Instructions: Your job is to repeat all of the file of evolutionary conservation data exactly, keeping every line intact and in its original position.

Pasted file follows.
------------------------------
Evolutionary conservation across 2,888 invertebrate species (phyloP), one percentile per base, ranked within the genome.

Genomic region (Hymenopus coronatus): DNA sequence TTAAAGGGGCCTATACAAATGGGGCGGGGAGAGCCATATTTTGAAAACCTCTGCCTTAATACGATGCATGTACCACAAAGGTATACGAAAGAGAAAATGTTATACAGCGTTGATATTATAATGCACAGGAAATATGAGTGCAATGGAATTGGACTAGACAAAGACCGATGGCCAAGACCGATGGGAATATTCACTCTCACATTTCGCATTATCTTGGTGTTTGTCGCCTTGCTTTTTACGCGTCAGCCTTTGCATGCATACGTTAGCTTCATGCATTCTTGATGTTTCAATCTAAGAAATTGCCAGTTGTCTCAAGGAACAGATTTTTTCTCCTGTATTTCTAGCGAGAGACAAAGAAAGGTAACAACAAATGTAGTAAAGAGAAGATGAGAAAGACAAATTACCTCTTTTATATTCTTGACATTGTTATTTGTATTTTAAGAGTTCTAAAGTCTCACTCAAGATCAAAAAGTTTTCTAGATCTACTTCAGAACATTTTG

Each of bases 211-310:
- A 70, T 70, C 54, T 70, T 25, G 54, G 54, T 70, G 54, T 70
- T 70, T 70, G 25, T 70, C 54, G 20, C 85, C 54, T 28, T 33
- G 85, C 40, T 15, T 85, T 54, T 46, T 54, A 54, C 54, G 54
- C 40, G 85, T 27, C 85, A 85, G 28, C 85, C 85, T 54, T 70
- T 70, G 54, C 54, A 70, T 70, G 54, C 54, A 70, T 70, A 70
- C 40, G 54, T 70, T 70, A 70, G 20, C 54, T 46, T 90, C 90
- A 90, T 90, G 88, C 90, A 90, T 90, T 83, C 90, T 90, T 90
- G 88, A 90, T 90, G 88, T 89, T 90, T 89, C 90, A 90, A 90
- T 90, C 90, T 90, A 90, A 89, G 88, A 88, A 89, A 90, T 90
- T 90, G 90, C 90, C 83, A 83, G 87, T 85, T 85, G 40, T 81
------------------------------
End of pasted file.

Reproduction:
Evolutionary conservation across 2,888 invertebrate species (phyloP), one percentile per base, ranked within the genome.

Genomic region (Hymenopus coronatus): DNA sequence TTAAAGGGGCCTATACAAATGGGGCGGGGAGAGCCATATTTTGAAAACCTCTGCCTTAATACGATGCATGTACCACAAAGGTATACGAAAGAGAAAATGTTATACAGCGTTGATATTATAATGCACAGGAAATATGAGTGCAATGGAATTGGACTAGACAAAGACCGATGGCCAAGACCGATGGGAATATTCACTCTCACATTTCGCATTATCTTGGTGTTTGTCGCCTTGCTTTTTACGCGTCAGCCTTTGCATGCATACGTTAGCTTCATGCATTCTTGATGTTTCAATCTAAGAAATTGCCAGTTGTCTCAAGGAACAGATTTTTTCTCCTGTATTTCTAGCGAGAGACAAAGAAAGGTAACAACAAATGTAGTAAAGAGAAGATGAGAAAGACAAATTACCTCTTTTATATTCTTGACATTGTTATTTGTATTTTAAGAGTTCTAAAGTCTCACTCAAGATCAAAAAGTTTTCTAGATCTACTTCAGAACATTTTG

Each of bases 211-310:
- A 70, T 70, C 54, T 70, T 25, G 54, G 54, T 70, G 54, T 70
- T 70, T 70, G 25, T 70, C 54, G 20, C 85, C 54, T 28, T 33
- G 85, C 40, T 15, T 85, T 54, T 46, T 54, A 54, C 54, G 54
- C 40, G 85, T 27, C 85, A 85, G 28, C 85, C 85, T 54, T 70
- T 70, G 54, C 54, A 70, T 70, G 54, C 54, A 70, T 70, A 70
- C 40, G 54, T 70, T 70, A 70, G 20, C 54, T 46, T 90, C 90
- A 90, T 90, G 88, C 90, A 90, T 90, T 83, C 90, T 90, T 90
- G 88, A 90, T 90, G 88, T 89, T 90, T 89, C 90, A 90, A 90
- T 90, C 90, T 90, A 90, A 89, G 88, A 88, A 89, A 90, T 90
- T 90, G 90, C 90, C 83, A 83, G 87, T 85, T 85, G 40, T 81